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Going Our Way: The best of Spain in 11 days

Segovia, two hours by train from Madrid, is known for its Renaissance cathedral, 2,000-year-old Roman aqueduct and scads of churches.
Segovia, two hours by train from Madrid, is known for its Renaissance cathedral, 2,000-year-old Roman aqueduct and scads of churches. (David Tomlinson/Lonely Planet)
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By K.C. Summers
Sunday, February 21, 2010

Who: Linda and Dave Fersch, both 59, of Ashburn

This Story

Where: Spain

Why: Spring break

When: 11 days in April

Budget: $6,000

"This is our first trip to Europe and we don't want to do a class trip-type tour. We want to explore on our own and experience the culture."

The Fersches' request sounds innocent enough: Help them figure out how to see the best of Spain in 11 days. They want to stay in historic hotels, paradors (stylish state-run inns) and B&Bs and focus primarily on culture, dining, theater and shopping.

So far so good. But the couple's wish list includes Madrid, Barcelona, Granada, Valencia and Toledo, and they also want to squeeze in some beach time and maybe get a teensy glimpse of Morocco, too. Here in the travel-planning biz, we call this the if-it's-Tuesday-this-must-be-Belgium (IITTMBB) syndrome. Unless you want your trip to be one big blur, don't let this happen to you.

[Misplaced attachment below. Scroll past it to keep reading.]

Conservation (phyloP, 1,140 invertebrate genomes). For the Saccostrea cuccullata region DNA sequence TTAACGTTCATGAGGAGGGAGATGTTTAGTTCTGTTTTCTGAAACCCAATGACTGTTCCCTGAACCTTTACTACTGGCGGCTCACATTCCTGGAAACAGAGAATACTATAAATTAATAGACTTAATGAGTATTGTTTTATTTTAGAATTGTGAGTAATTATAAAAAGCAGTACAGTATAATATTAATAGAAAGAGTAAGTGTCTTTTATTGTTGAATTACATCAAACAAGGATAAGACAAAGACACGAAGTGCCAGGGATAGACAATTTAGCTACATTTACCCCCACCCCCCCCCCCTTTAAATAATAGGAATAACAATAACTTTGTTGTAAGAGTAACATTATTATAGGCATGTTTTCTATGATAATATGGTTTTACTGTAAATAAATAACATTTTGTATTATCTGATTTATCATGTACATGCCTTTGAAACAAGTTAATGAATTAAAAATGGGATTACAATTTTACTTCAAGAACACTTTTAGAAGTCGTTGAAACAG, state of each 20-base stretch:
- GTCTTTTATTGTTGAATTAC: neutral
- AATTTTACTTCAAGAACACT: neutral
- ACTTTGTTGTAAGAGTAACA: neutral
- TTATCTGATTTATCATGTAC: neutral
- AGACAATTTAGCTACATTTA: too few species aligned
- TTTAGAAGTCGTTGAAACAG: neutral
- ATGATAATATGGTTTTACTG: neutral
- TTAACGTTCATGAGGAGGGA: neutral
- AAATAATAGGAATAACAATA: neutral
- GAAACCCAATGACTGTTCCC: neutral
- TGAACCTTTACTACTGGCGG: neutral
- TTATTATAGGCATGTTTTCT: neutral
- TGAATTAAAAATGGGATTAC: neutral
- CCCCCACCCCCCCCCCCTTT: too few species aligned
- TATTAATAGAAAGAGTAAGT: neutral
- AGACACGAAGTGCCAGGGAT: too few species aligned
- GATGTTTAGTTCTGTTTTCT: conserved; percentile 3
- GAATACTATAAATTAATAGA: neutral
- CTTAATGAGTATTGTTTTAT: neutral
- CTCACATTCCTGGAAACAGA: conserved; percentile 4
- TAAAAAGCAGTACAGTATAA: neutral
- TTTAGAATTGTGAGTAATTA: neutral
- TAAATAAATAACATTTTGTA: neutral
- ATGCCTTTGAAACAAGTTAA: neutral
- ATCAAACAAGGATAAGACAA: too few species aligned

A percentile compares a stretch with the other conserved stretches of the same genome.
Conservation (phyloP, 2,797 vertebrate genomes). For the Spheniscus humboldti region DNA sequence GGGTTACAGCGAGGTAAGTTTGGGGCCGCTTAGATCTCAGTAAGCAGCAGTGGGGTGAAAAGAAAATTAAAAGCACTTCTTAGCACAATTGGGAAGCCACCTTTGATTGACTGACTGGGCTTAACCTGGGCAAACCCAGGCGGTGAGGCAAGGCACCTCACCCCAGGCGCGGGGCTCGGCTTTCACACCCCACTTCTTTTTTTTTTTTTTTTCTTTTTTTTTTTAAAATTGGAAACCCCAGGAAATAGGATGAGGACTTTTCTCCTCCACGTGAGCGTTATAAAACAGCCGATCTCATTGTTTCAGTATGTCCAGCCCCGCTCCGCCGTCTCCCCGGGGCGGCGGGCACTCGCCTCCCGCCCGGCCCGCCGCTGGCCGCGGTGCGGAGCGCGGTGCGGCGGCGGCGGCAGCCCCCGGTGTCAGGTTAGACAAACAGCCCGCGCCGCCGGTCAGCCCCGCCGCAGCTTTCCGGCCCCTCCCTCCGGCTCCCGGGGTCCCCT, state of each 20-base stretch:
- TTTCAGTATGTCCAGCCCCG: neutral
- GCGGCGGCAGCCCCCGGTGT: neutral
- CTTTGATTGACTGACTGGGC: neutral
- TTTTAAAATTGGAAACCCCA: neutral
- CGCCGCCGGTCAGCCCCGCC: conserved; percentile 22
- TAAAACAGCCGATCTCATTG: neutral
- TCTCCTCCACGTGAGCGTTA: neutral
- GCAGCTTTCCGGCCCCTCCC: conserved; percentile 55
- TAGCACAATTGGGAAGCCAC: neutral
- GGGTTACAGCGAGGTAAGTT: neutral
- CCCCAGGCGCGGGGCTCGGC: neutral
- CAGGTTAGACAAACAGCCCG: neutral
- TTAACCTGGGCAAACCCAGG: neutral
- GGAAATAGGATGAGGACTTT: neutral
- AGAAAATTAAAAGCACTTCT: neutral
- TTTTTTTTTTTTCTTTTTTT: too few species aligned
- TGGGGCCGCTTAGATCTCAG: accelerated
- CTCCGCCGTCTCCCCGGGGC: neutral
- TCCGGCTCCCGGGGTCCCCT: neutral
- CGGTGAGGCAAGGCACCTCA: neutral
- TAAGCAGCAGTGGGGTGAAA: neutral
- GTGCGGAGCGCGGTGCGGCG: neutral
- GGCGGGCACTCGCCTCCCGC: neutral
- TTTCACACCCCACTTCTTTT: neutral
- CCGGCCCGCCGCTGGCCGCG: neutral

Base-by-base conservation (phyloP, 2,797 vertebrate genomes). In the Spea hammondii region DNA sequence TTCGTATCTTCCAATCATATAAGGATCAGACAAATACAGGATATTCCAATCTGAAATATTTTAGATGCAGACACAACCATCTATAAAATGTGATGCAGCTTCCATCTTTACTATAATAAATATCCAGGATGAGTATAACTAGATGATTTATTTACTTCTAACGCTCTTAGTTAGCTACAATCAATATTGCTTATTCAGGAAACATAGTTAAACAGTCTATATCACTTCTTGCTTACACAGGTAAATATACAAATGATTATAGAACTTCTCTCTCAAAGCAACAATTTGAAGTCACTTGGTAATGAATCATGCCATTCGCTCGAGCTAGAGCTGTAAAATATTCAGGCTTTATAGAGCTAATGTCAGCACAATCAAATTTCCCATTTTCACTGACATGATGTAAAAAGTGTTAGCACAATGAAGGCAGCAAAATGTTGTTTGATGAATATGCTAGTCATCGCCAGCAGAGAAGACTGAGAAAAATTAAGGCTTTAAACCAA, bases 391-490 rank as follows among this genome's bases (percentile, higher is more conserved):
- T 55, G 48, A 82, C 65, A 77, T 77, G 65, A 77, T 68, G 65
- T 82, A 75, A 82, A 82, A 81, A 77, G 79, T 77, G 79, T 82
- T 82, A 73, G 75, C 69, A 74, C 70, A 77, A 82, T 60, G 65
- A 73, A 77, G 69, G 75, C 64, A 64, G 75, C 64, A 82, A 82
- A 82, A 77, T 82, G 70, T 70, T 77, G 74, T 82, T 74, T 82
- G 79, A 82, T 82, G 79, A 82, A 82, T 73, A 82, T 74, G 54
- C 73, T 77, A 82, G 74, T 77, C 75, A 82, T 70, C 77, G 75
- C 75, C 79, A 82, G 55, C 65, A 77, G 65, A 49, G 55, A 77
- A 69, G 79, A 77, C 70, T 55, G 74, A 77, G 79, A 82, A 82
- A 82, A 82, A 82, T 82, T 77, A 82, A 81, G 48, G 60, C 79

So let's start off by paring down. Right off the bat, I'd ditch Morocco (it's a rich, complex destination worthy of a trip in itself) and the beach (that's what Ocean City is for), and drop Valencia (Holy Grail, eh) in favor of the more stirring Cordoba and Segovia.

Here's an itinerary that covers a lot of ground but still allows for some down time, so you can truly savor your time in Spain. But first, a word about getting around. Spain has a highly efficient rail network, so trains are the way to go. While you can purchase tickets en route, it's easier and cheaper to reserve from the United States through Rail Europe (800-622-8600, http://www.raileurope.com). With an itinerary like this one, consider booking a rail pass. A four-day pass, for example, costs $266 per person for second-class travel ($332 for first class). Service charges and fees can add up; to save money, buy your passes online instead of by phone. Note that reservations (required for all high-speed trains) are an additional expense, about $18 a pop.

Days 1-2: Madrid. Spend a couple of days getting to know this walkable, elegant and supremely fun city. Instead of running around with a stopwatch, concentrate on two or three iconic sites, such as the Prado, one of the world's great art museums, followed by its polar opposite, the fabulous modern art museum Thyssen-Bornemisza. Then stroll through beautiful and lively Retiro Park (watch your wallet). Any extra time can be devoted to sampling the city's coffee culture, visiting Picasso's "Guernica" at the Reina Sofia Museum and prowling tapas bars at night. Madrile├▒os love to eat late, so block out time for a siesta during the day.

Book a hotel in the center city so you can walk everywhere. The ME Madrid Reina Victoria (011-34-91-701-60-00, http://www.solmelia.com; rooms from $256 double), with a 19th-century facade and thoroughly modern interior, should satisfy your historic/luxe requirements nicely.

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